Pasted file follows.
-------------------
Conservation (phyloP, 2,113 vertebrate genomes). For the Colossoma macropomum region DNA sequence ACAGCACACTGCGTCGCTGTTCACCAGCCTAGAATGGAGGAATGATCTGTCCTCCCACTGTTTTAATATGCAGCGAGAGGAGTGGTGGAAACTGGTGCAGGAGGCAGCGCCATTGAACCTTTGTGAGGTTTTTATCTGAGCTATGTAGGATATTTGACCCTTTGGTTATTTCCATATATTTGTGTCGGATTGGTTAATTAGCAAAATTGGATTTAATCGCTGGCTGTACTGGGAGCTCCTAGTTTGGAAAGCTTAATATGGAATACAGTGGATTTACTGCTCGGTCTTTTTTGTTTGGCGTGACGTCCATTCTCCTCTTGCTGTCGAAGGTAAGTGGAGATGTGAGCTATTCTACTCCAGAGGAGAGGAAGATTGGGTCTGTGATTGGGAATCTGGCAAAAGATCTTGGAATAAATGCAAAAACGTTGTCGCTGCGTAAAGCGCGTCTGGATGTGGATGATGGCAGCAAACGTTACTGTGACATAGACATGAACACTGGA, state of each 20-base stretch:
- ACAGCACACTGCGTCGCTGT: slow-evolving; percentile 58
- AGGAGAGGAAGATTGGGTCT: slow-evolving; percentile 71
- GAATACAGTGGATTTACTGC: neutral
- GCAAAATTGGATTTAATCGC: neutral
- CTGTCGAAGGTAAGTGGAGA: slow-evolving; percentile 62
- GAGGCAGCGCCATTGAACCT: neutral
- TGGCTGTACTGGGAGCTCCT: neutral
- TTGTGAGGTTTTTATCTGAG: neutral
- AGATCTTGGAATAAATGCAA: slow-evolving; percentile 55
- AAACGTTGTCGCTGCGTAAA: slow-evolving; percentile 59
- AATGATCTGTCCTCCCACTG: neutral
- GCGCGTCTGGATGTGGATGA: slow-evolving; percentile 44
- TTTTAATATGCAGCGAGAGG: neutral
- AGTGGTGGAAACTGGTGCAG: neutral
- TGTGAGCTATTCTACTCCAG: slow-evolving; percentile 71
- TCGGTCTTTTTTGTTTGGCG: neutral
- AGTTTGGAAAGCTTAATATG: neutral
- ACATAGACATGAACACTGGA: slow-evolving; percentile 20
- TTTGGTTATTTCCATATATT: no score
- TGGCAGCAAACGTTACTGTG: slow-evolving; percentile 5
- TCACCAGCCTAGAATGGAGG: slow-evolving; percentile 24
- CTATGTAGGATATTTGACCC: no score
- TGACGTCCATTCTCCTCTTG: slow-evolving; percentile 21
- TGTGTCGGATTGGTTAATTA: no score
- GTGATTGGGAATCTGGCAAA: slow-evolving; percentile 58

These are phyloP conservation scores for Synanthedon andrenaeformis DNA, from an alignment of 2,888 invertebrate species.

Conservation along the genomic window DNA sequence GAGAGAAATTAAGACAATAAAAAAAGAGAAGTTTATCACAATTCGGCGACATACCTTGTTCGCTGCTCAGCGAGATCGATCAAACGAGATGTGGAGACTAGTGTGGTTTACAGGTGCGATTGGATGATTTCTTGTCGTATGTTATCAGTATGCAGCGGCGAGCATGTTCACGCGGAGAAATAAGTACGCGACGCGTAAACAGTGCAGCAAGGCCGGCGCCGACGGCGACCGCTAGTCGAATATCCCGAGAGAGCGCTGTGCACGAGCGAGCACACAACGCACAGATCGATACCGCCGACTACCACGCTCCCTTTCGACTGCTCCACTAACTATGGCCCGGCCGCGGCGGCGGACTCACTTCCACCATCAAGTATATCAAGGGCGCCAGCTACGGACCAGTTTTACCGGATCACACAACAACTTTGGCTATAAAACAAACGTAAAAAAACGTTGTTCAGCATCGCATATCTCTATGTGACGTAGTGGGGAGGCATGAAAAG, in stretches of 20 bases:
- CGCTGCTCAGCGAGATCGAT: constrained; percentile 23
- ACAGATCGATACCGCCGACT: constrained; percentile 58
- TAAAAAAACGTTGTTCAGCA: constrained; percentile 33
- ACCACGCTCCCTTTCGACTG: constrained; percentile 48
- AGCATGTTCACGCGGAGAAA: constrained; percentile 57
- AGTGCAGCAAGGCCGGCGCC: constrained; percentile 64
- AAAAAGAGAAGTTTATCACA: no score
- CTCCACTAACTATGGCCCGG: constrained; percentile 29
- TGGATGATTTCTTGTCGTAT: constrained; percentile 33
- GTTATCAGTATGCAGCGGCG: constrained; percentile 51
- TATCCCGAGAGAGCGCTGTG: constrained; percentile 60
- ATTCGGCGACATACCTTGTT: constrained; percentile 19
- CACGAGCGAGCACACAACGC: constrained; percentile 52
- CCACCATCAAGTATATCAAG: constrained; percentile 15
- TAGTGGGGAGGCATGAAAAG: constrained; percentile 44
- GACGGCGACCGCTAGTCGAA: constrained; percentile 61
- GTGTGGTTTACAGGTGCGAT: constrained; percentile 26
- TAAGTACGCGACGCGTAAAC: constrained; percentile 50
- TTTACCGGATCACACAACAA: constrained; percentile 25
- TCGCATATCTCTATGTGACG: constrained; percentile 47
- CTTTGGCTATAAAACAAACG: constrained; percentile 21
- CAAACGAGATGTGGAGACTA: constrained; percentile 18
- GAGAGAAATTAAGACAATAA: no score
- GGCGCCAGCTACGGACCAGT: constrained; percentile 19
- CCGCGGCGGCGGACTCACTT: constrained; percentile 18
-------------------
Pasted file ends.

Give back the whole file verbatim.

Conservation (phyloP, 2,113 vertebrate genomes). For the Colossoma macropomum region DNA sequence ACAGCACACTGCGTCGCTGTTCACCAGCCTAGAATGGAGGAATGATCTGTCCTCCCACTGTTTTAATATGCAGCGAGAGGAGTGGTGGAAACTGGTGCAGGAGGCAGCGCCATTGAACCTTTGTGAGGTTTTTATCTGAGCTATGTAGGATATTTGACCCTTTGGTTATTTCCATATATTTGTGTCGGATTGGTTAATTAGCAAAATTGGATTTAATCGCTGGCTGTACTGGGAGCTCCTAGTTTGGAAAGCTTAATATGGAATACAGTGGATTTACTGCTCGGTCTTTTTTGTTTGGCGTGACGTCCATTCTCCTCTTGCTGTCGAAGGTAAGTGGAGATGTGAGCTATTCTACTCCAGAGGAGAGGAAGATTGGGTCTGTGATTGGGAATCTGGCAAAAGATCTTGGAATAAATGCAAAAACGTTGTCGCTGCGTAAAGCGCGTCTGGATGTGGATGATGGCAGCAAACGTTACTGTGACATAGACATGAACACTGGA, state of each 20-base stretch:
- ACAGCACACTGCGTCGCTGT: slow-evolving; percentile 58
- AGGAGAGGAAGATTGGGTCT: slow-evolving; percentile 71
- GAATACAGTGGATTTACTGC: neutral
- GCAAAATTGGATTTAATCGC: neutral
- CTGTCGAAGGTAAGTGGAGA: slow-evolving; percentile 62
- GAGGCAGCGCCATTGAACCT: neutral
- TGGCTGTACTGGGAGCTCCT: neutral
- TTGTGAGGTTTTTATCTGAG: neutral
- AGATCTTGGAATAAATGCAA: slow-evolving; percentile 55
- AAACGTTGTCGCTGCGTAAA: slow-evolving; percentile 59
- AATGATCTGTCCTCCCACTG: neutral
- GCGCGTCTGGATGTGGATGA: slow-evolving; percentile 44
- TTTTAATATGCAGCGAGAGG: neutral
- AGTGGTGGAAACTGGTGCAG: neutral
- TGTGAGCTATTCTACTCCAG: slow-evolving; percentile 71
- TCGGTCTTTTTTGTTTGGCG: neutral
- AGTTTGGAAAGCTTAATATG: neutral
- ACATAGACATGAACACTGGA: slow-evolving; percentile 20
- TTTGGTTATTTCCATATATT: no score
- TGGCAGCAAACGTTACTGTG: slow-evolving; percentile 5
- TCACCAGCCTAGAATGGAGG: slow-evolving; percentile 24
- CTATGTAGGATATTTGACCC: no score
- TGACGTCCATTCTCCTCTTG: slow-evolving; percentile 21
- TGTGTCGGATTGGTTAATTA: no score
- GTGATTGGGAATCTGGCAAA: slow-evolving; percentile 58

These are phyloP conservation scores for Synanthedon andrenaeformis DNA, from an alignment of 2,888 invertebrate species.

Conservation along the genomic window DNA sequence GAGAGAAATTAAGACAATAAAAAAAGAGAAGTTTATCACAATTCGGCGACATACCTTGTTCGCTGCTCAGCGAGATCGATCAAACGAGATGTGGAGACTAGTGTGGTTTACAGGTGCGATTGGATGATTTCTTGTCGTATGTTATCAGTATGCAGCGGCGAGCATGTTCACGCGGAGAAATAAGTACGCGACGCGTAAACAGTGCAGCAAGGCCGGCGCCGACGGCGACCGCTAGTCGAATATCCCGAGAGAGCGCTGTGCACGAGCGAGCACACAACGCACAGATCGATACCGCCGACTACCACGCTCCCTTTCGACTGCTCCACTAACTATGGCCCGGCCGCGGCGGCGGACTCACTTCCACCATCAAGTATATCAAGGGCGCCAGCTACGGACCAGTTTTACCGGATCACACAACAACTTTGGCTATAAAACAAACGTAAAAAAACGTTGTTCAGCATCGCATATCTCTATGTGACGTAGTGGGGAGGCATGAAAAG, in stretches of 20 bases:
- CGCTGCTCAGCGAGATCGAT: constrained; percentile 23
- ACAGATCGATACCGCCGACT: constrained; percentile 58
- TAAAAAAACGTTGTTCAGCA: constrained; percentile 33
- ACCACGCTCCCTTTCGACTG: constrained; percentile 48
- AGCATGTTCACGCGGAGAAA: constrained; percentile 57
- AGTGCAGCAAGGCCGGCGCC: constrained; percentile 64
- AAAAAGAGAAGTTTATCACA: no score
- CTCCACTAACTATGGCCCGG: constrained; percentile 29
- TGGATGATTTCTTGTCGTAT: constrained; percentile 33
- GTTATCAGTATGCAGCGGCG: constrained; percentile 51
- TATCCCGAGAGAGCGCTGTG: constrained; percentile 60
- ATTCGGCGACATACCTTGTT: constrained; percentile 19
- CACGAGCGAGCACACAACGC: constrained; percentile 52
- CCACCATCAAGTATATCAAG: constrained; percentile 15
- TAGTGGGGAGGCATGAAAAG: constrained; percentile 44
- GACGGCGACCGCTAGTCGAA: constrained; percentile 61
- GTGTGGTTTACAGGTGCGAT: constrained; percentile 26
- TAAGTACGCGACGCGTAAAC: constrained; percentile 50
- TTTACCGGATCACACAACAA: constrained; percentile 25
- TCGCATATCTCTATGTGACG: constrained; percentile 47
- CTTTGGCTATAAAACAAACG: constrained; percentile 21
- CAAACGAGATGTGGAGACTA: constrained; percentile 18
- GAGAGAAATTAAGACAATAA: no score
- GGCGCCAGCTACGGACCAGT: constrained; percentile 19
- CCGCGGCGGCGGACTCACTT: constrained; percentile 18